“I would ask you to consider this question,” he wrote. “If the right to vote is the cornerstone of our democracy, then how can we in good conscience allow for a situation in which the Republican Party can debate and pass voter suppression laws at the state level with only a simple majority vote, but not allow the United States Senate to do the same?”
Schumer made note that Manchin’s predecessor, Sen. Robert C. Byrd, said in 1979 that sometimes Senate rules that seemed appropriate “must be changed to reflect changed circumstance.”
“I believe our constituents deserve to know which senators choose to hide behind ill-conceived and abused rules and which senators prefer to restore Senate floor procedures to better align with the founders’ intentions,” Schumer wrote. That’s a message intended for both Manchin and Arizona Democratic Sen. Kyrsten Sinema, who has joined with Manchin in opposing filibuster reform.
Given the Manchin kerfuffle over the weekend, it’s hard to know just which way the backlash will hit—48 Democrats brow-beating those two into submission, or those two completely digging in on their positions.
What we do know for sure is that if voting rights and election reforms aren’t passed right away, Congress and probably the White House are lost for the foreseeable future. Republican-led states are making sure of that.
In addition to the 34 new state laws to restrict voting that passed in 2021 in 19 states (out of more than 440 bills introduced in 49 states), more than a dozen new restrictions have been profiled by Republican legislators in Arizona, Missouri, New Hampshire, and South Carolina.
Republican legislators in Florida, Missouri, New Hampshire, South Carolina, and Tennessee are to allow partisan ballot review and nine states will bring up a total of 88 restrictive bills held over from the last legislative session.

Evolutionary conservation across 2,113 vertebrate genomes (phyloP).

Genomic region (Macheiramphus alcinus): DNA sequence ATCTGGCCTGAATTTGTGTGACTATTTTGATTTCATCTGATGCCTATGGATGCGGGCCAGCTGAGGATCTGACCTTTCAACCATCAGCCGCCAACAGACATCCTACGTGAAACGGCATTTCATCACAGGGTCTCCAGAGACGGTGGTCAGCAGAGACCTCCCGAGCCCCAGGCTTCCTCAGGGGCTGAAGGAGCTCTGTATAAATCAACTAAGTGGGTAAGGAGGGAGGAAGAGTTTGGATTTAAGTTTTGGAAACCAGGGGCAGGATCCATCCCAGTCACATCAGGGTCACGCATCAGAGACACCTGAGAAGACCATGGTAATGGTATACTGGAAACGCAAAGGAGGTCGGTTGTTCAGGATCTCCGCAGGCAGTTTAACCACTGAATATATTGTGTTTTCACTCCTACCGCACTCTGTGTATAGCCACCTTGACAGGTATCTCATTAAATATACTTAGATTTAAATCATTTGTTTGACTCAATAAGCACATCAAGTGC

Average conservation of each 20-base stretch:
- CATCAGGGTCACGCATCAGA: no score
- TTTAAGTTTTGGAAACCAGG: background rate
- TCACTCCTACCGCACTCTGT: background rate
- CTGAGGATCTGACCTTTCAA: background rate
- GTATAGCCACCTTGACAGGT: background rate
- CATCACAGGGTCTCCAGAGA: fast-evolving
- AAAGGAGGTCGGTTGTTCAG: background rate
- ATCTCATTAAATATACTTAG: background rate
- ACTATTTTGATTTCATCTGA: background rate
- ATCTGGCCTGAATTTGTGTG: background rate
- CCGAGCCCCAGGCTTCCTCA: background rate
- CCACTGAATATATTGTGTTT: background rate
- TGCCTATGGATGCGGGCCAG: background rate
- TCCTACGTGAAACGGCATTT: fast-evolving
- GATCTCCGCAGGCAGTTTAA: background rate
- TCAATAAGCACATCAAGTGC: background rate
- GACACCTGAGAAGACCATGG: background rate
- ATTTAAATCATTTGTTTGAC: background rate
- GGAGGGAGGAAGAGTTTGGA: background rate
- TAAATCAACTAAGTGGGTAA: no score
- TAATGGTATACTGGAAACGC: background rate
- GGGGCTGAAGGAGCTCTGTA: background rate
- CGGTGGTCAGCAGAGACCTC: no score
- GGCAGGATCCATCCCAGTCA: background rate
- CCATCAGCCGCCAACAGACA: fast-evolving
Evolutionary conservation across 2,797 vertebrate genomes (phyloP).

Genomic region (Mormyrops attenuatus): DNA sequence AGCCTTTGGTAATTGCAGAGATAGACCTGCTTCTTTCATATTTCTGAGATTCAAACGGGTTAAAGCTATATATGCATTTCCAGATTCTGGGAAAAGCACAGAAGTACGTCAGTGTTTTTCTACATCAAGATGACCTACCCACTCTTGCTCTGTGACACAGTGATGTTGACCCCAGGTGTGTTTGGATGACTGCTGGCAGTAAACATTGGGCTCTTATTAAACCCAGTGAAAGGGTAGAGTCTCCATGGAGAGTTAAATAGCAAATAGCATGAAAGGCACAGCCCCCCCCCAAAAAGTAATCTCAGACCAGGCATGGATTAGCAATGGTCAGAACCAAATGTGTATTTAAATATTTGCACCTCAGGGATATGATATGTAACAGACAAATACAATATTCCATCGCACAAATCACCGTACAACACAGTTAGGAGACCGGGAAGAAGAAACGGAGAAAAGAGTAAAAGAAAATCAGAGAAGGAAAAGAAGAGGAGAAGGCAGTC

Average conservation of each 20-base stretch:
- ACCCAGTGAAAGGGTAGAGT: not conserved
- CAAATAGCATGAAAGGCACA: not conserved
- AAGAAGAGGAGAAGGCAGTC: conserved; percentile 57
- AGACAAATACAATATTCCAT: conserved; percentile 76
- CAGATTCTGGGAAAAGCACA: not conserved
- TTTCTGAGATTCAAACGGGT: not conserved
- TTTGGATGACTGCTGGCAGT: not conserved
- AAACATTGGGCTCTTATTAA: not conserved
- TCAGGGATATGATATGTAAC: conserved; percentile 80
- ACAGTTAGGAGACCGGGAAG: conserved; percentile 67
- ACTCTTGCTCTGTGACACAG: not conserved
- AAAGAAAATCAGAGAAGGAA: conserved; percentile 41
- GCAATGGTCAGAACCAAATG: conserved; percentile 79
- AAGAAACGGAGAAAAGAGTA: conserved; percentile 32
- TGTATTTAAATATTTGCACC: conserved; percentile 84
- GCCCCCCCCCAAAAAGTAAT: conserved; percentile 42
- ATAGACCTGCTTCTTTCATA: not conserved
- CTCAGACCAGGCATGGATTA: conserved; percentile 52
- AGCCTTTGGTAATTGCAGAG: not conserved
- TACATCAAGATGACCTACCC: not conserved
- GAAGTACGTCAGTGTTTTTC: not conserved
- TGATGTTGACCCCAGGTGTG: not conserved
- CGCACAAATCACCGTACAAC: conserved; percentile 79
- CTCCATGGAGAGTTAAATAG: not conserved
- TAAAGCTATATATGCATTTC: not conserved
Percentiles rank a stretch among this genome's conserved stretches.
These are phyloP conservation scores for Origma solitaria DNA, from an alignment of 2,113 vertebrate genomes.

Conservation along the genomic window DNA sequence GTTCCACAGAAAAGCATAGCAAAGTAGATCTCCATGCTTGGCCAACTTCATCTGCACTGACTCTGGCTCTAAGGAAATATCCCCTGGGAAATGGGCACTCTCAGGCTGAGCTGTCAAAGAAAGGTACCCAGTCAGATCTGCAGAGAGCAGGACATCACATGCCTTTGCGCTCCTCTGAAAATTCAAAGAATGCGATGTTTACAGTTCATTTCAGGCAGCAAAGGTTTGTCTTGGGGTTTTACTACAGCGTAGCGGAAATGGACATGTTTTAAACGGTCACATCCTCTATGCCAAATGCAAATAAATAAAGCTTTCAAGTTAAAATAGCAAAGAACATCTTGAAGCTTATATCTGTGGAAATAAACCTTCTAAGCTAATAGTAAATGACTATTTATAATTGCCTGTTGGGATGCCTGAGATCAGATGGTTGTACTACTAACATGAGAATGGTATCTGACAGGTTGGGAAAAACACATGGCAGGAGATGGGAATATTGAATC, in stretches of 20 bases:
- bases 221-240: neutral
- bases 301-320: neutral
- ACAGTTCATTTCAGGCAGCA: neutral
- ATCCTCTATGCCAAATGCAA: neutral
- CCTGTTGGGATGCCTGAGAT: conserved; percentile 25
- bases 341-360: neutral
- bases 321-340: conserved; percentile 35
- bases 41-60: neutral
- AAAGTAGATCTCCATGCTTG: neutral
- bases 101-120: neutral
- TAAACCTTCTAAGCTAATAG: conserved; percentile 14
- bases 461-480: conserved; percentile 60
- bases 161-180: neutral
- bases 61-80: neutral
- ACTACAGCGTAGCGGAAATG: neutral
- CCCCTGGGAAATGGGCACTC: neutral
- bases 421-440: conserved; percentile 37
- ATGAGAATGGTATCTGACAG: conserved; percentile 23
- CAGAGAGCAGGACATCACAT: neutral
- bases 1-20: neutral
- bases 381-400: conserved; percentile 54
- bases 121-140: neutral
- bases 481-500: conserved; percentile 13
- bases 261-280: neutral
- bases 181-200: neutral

Why they’re doing this is no mystery. Even Trump gets it.
Republicans have to cheat to continue to win. And they will. Happily and with gusto. With violence, too, as Jan. 6 attests.
“There is a continual drumbeat from the former president that the election was stolen—this is an issue that state legislators feel pressure from Trump from above and from the base from below that’s demanding that steps be taken,” Rick Hasen, a professor and election law expert at the University of California at Irvine told NBC News. “So this is an issue that’s going to remain, unfortunately, front and center.”
Wendy Weiser, the vice president of the Democracy Program at the Brennan Center, told NBC: “What we’ve seen passed this year is more than a third of all the voting restrictions that have passed in the last decade happened this year.” They are clearly designed to eliminate Democratic-leaning voters, she added. “The way a lot of these voting restrictions work, they work by making it harder just for a subset of the electorate to vote—and that tends to disproportionately be voters of color, sometimes students, but they’re very targeted,” Weiser said.
The Freedom to Vote Act that Schumer wrote about in his letter was crafted by a group of Senate Democrats including Manchin. While it’s not as expansive as the For the People Act passed by the House, which Manchin opposes, it’s a robust bill and has been endorsed by all the voting rights and election reform advocates. Manchin has invested time and effort into this bill. He also supports the John R. Lewis Voting Rights Advancement Act. Both have been repeatedly filibustered by Republicans.
Which also means that this isn’t the first time we’ve heard Schumer’s tough talk about forcing votes. Senate Democrats have been working on a filibuster reform plan this fall, keeping Manchin in the loop. The question now is whether Manchin is prepared to burn all his bridges and accept Mitch McConnell’s invitation, or whether he’s smart enough to realize he’s got the nation’s future in his hands and can either go down in history as the one person responsible for saving it or destroying it.